Future Tech

How Google Plans to Generate Clean Energy… with Kites

Brad Merrill 20-08-2015

Google is always working on advanced projects in its Google X lab — the birthplace of its self-driving cars How Self-Driving Cars Will Change Transportation Forever As we move into 2015, the question is no longer whether self-driving cars will replace manually driven cars, but how quickly they'll take over. Read More , Google Glass Google Glass Review and Giveaway We were lucky enough to get a pair of Google Glass to review, and we're giving it away! Read More , and a number of other technological advances. One such project is set to change the way we generate clean energy, thanks to a fleet of airborne wind turbines that fly like kites.


This all came to fruition when Google acquired wind energy company Makani Power two years ago. With the support of Google X and “ARPA-E,” an advanced research wing of department of Energy, Makani has developed lightweight, carbon-fiber kites that fly at an altitude of around 1,500 feet to generate power from the wind.

Let’s take a look at how these things work and what this means for the future of alternative energy 8 Unbelievable New Ways of Generating Electricity Alternative energy is one the rise, but you may not know about all the options. Here are some of the craziest new ways of generating power. Read More .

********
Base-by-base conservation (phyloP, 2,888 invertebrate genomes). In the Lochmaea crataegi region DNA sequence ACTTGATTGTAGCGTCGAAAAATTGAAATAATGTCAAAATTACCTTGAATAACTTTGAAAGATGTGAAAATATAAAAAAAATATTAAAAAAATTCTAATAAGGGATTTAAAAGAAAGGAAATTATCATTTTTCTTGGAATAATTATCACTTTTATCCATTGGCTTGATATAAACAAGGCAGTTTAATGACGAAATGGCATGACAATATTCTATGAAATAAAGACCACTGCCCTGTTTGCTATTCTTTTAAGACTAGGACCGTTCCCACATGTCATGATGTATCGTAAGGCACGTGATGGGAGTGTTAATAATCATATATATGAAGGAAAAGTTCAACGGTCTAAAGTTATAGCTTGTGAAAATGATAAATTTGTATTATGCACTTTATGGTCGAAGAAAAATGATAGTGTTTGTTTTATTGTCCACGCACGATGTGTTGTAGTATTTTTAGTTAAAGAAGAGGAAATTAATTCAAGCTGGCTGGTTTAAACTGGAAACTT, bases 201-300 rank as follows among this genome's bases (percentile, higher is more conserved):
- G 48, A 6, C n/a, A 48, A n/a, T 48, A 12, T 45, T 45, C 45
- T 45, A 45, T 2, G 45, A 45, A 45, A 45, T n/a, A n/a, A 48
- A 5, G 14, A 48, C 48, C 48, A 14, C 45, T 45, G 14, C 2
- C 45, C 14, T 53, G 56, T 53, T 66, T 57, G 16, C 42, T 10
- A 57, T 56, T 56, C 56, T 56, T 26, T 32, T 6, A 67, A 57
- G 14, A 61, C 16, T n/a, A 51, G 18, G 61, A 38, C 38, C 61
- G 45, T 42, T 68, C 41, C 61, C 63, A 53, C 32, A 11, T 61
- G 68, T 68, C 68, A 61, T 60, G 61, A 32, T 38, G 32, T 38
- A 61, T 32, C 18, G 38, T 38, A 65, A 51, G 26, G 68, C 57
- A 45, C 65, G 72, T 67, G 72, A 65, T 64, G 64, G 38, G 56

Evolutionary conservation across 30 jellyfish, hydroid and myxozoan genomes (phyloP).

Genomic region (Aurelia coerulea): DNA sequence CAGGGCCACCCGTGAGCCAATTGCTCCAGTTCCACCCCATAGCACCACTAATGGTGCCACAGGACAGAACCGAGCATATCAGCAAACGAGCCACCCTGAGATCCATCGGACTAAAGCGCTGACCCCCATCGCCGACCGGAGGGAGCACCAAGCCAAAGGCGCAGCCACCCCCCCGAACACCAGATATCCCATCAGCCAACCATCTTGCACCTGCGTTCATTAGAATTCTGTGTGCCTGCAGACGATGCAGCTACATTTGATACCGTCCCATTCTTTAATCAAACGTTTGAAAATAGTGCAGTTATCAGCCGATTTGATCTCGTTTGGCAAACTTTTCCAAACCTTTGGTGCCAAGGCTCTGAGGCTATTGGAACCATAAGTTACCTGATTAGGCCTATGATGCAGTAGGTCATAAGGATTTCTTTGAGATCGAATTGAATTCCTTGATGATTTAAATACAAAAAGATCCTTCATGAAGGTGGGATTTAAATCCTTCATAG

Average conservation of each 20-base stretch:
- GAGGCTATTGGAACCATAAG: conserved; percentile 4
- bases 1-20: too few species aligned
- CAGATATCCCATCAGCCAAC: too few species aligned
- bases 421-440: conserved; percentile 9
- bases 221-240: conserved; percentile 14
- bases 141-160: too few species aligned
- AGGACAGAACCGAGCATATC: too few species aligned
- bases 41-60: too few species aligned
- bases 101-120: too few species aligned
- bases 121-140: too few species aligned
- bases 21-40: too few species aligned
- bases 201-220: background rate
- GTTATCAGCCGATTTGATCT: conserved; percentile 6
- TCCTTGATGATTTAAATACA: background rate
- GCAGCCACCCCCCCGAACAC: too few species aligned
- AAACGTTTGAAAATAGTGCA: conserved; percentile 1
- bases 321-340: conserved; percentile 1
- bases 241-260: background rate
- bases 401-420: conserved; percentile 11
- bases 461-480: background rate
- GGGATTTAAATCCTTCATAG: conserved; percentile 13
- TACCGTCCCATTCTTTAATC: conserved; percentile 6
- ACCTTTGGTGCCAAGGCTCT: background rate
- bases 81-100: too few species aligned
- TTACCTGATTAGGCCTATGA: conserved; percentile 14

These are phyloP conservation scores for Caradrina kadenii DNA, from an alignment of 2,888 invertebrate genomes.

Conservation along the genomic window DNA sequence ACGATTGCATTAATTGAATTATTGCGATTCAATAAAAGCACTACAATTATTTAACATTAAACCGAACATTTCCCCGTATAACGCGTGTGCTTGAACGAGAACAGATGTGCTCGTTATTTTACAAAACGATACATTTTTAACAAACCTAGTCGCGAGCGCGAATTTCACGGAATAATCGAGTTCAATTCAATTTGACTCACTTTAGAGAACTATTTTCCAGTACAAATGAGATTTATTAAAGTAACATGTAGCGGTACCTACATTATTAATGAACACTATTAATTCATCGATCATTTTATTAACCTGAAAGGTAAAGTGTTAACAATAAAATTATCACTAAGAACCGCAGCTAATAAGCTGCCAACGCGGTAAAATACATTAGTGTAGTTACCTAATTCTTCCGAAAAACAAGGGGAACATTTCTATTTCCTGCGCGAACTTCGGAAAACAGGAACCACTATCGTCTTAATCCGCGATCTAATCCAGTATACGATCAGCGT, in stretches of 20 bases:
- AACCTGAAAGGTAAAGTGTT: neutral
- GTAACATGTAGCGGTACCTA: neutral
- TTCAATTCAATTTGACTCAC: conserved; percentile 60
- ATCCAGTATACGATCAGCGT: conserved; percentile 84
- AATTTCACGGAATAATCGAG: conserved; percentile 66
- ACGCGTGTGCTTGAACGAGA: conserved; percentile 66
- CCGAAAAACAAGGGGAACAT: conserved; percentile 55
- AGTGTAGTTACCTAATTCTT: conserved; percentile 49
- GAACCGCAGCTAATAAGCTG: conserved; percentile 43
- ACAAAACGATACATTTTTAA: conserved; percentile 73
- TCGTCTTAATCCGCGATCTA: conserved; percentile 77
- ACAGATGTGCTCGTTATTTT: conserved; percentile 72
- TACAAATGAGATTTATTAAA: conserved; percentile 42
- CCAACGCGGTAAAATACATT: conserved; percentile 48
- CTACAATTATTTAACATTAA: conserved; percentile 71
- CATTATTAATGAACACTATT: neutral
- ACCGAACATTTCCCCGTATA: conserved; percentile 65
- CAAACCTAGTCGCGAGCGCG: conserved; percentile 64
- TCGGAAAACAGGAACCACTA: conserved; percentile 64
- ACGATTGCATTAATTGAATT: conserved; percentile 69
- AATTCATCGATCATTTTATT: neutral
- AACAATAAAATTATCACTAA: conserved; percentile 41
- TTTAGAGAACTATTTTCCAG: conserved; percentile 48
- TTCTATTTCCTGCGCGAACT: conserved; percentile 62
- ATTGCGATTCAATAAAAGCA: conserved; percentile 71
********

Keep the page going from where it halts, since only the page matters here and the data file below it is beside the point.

How Google’s Wind Turbine Kites Work

These aren’t traditional kites — they look more like airplanes — but they rely on the same principles as kites to stay airborne and generate electricity. They’re sent into the air while tethered to a docking station on the ground. Once released, they start making large circles in the sky, which turns the plane’s propellers and spins internal turbines to generate power. The electrical energy is then transmitted back to the ground through a cable in the kite’s tether.

To fully understand how these kites work, it helps to know what’s going on inside a conventional wind turbine, as the process is largely the same.

Under the right conditions, modern wind turbines can harness power quite effectively. The force of the wind spins a large propeller, which converts kinetic energy into mechanical power. Generators then convert and transmit that energy as electricity. The problem is that wind is intermittent — we can only generate power when the wind is blowing, and that can make wind energy very expensive. Worst, it’s unreliable, meaning that we need drastically more capacity than we actually use to ensure the grid won’t go down when there’s a surge in usage.


Winds are stronger and more consistent at higher altitudes, which is why wind turbines are mounted on tall towers. But the Makani energy kites can operate more than ten times higher than traditional wind turbines, making them that much more effective. As the kite flies through the air in a big circle, it mirrors the functionality of the tip of a blade of a wind turbine.

By flying 1,500 feet in the air, the kites can capture as much as 50 percent more power than ground-based turbines. Beyond that, they require fewer resources to produce, so they can be deployed faster and inexpensively to generate more power at a lower cost.

Making Kite Turbines A Reality